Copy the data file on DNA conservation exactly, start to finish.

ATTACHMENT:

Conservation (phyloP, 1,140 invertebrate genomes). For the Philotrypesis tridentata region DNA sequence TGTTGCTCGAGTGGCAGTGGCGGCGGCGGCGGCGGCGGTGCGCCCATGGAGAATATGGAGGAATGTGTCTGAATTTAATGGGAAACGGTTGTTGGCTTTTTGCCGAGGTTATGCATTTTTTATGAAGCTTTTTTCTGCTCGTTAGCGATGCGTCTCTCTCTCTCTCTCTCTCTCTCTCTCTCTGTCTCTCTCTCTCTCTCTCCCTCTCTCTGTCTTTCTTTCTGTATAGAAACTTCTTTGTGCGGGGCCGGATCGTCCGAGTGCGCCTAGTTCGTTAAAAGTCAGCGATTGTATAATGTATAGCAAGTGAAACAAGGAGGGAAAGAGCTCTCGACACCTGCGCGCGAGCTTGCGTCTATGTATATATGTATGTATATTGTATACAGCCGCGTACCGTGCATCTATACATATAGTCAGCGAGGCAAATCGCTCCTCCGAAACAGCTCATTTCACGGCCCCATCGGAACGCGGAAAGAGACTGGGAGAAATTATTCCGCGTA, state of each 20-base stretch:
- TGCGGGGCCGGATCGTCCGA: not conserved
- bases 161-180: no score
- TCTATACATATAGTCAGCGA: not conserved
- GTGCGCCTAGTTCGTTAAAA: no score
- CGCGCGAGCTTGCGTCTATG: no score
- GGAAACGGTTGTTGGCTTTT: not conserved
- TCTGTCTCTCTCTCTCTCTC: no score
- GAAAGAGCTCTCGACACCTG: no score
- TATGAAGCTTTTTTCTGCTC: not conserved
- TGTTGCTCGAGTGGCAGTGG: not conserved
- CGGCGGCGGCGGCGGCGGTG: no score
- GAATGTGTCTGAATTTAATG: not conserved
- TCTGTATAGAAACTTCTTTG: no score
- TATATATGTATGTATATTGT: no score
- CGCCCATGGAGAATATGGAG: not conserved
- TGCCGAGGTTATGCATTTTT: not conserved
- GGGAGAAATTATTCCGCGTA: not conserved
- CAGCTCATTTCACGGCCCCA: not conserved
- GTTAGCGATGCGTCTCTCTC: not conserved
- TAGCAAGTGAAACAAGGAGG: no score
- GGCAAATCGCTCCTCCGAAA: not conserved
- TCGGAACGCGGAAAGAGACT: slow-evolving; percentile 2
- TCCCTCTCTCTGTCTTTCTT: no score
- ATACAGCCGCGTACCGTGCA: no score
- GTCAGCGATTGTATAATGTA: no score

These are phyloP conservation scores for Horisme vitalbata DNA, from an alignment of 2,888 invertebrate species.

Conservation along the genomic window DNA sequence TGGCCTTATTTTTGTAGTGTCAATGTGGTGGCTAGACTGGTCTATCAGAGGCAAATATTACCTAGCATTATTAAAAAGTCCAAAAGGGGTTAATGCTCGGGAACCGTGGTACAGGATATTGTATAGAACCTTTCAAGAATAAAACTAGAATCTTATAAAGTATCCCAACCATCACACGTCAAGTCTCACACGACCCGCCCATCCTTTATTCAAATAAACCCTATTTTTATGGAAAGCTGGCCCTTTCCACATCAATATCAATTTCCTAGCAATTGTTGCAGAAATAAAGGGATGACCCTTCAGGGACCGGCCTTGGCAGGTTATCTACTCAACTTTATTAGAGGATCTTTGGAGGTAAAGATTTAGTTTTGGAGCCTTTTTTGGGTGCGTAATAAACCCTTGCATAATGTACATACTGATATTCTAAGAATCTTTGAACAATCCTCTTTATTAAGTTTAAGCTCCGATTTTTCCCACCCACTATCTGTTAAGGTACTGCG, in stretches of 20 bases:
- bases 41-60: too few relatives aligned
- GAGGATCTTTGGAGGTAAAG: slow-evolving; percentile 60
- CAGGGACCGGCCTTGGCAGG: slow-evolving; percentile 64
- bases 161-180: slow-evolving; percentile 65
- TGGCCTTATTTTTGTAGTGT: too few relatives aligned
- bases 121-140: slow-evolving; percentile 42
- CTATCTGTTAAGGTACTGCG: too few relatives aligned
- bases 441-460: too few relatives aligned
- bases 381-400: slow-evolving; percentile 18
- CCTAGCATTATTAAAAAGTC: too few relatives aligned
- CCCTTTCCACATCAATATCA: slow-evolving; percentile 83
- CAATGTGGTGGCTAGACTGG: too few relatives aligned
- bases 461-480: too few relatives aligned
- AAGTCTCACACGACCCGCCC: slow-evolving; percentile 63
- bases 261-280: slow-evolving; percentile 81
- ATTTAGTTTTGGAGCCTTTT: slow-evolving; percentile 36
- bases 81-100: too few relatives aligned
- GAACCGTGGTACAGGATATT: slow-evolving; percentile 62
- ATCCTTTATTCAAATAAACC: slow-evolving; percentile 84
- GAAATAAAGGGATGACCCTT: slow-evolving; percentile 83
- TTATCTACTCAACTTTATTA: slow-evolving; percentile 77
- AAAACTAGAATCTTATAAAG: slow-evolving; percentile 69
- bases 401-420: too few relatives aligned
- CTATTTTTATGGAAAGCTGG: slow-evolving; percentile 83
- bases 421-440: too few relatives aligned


Conservation (phyloP, 1,140 invertebrate genomes). For the Philotrypesis tridentata region DNA sequence TGTTGCTCGAGTGGCAGTGGCGGCGGCGGCGGCGGCGGTGCGCCCATGGAGAATATGGAGGAATGTGTCTGAATTTAATGGGAAACGGTTGTTGGCTTTTTGCCGAGGTTATGCATTTTTTATGAAGCTTTTTTCTGCTCGTTAGCGATGCGTCTCTCTCTCTCTCTCTCTCTCTCTCTCTCTGTCTCTCTCTCTCTCTCTCCCTCTCTCTGTCTTTCTTTCTGTATAGAAACTTCTTTGTGCGGGGCCGGATCGTCCGAGTGCGCCTAGTTCGTTAAAAGTCAGCGATTGTATAATGTATAGCAAGTGAAACAAGGAGGGAAAGAGCTCTCGACACCTGCGCGCGAGCTTGCGTCTATGTATATATGTATGTATATTGTATACAGCCGCGTACCGTGCATCTATACATATAGTCAGCGAGGCAAATCGCTCCTCCGAAACAGCTCATTTCACGGCCCCATCGGAACGCGGAAAGAGACTGGGAGAAATTATTCCGCGTA, state of each 20-base stretch:
- TGCGGGGCCGGATCGTCCGA: not conserved
- bases 161-180: no score
- TCTATACATATAGTCAGCGA: not conserved
- GTGCGCCTAGTTCGTTAAAA: no score
- CGCGCGAGCTTGCGTCTATG: no score
- GGAAACGGTTGTTGGCTTTT: not conserved
- TCTGTCTCTCTCTCTCTCTC: no score
- GAAAGAGCTCTCGACACCTG: no score
- TATGAAGCTTTTTTCTGCTC: not conserved
- TGTTGCTCGAGTGGCAGTGG: not conserved
- CGGCGGCGGCGGCGGCGGTG: no score
- GAATGTGTCTGAATTTAATG: not conserved
- TCTGTATAGAAACTTCTTTG: no score
- TATATATGTATGTATATTGT: no score
- CGCCCATGGAGAATATGGAG: not conserved
- TGCCGAGGTTATGCATTTTT: not conserved
- GGGAGAAATTATTCCGCGTA: not conserved
- CAGCTCATTTCACGGCCCCA: not conserved
- GTTAGCGATGCGTCTCTCTC: not conserved
- TAGCAAGTGAAACAAGGAGG: no score
- GGCAAATCGCTCCTCCGAAA: not conserved
- TCGGAACGCGGAAAGAGACT: slow-evolving; percentile 2
- TCCCTCTCTCTGTCTTTCTT: no score
- ATACAGCCGCGTACCGTGCA: no score
- GTCAGCGATTGTATAATGTA: no score

These are phyloP conservation scores for Horisme vitalbata DNA, from an alignment of 2,888 invertebrate species.

Conservation along the genomic window DNA sequence TGGCCTTATTTTTGTAGTGTCAATGTGGTGGCTAGACTGGTCTATCAGAGGCAAATATTACCTAGCATTATTAAAAAGTCCAAAAGGGGTTAATGCTCGGGAACCGTGGTACAGGATATTGTATAGAACCTTTCAAGAATAAAACTAGAATCTTATAAAGTATCCCAACCATCACACGTCAAGTCTCACACGACCCGCCCATCCTTTATTCAAATAAACCCTATTTTTATGGAAAGCTGGCCCTTTCCACATCAATATCAATTTCCTAGCAATTGTTGCAGAAATAAAGGGATGACCCTTCAGGGACCGGCCTTGGCAGGTTATCTACTCAACTTTATTAGAGGATCTTTGGAGGTAAAGATTTAGTTTTGGAGCCTTTTTTGGGTGCGTAATAAACCCTTGCATAATGTACATACTGATATTCTAAGAATCTTTGAACAATCCTCTTTATTAAGTTTAAGCTCCGATTTTTCCCACCCACTATCTGTTAAGGTACTGCG, in stretches of 20 bases:
- bases 41-60: too few relatives aligned
- GAGGATCTTTGGAGGTAAAG: slow-evolving; percentile 60
- CAGGGACCGGCCTTGGCAGG: slow-evolving; percentile 64
- bases 161-180: slow-evolving; percentile 65
- TGGCCTTATTTTTGTAGTGT: too few relatives aligned
- bases 121-140: slow-evolving; percentile 42
- CTATCTGTTAAGGTACTGCG: too few relatives aligned
- bases 441-460: too few relatives aligned
- bases 381-400: slow-evolving; percentile 18
- CCTAGCATTATTAAAAAGTC: too few relatives aligned
- CCCTTTCCACATCAATATCA: slow-evolving; percentile 83
- CAATGTGGTGGCTAGACTGG: too few relatives aligned
- bases 461-480: too few relatives aligned
- AAGTCTCACACGACCCGCCC: slow-evolving; percentile 63
- bases 261-280: slow-evolving; percentile 81
- ATTTAGTTTTGGAGCCTTTT: slow-evolving; percentile 36
- bases 81-100: too few relatives aligned
- GAACCGTGGTACAGGATATT: slow-evolving; percentile 62
- ATCCTTTATTCAAATAAACC: slow-evolving; percentile 84
- GAAATAAAGGGATGACCCTT: slow-evolving; percentile 83
- TTATCTACTCAACTTTATTA: slow-evolving; percentile 77
- AAAACTAGAATCTTATAAAG: slow-evolving; percentile 69
- bases 401-420: too few relatives aligned
- CTATTTTTATGGAAAGCTGG: slow-evolving; percentile 83
- bases 421-440: too few relatives aligned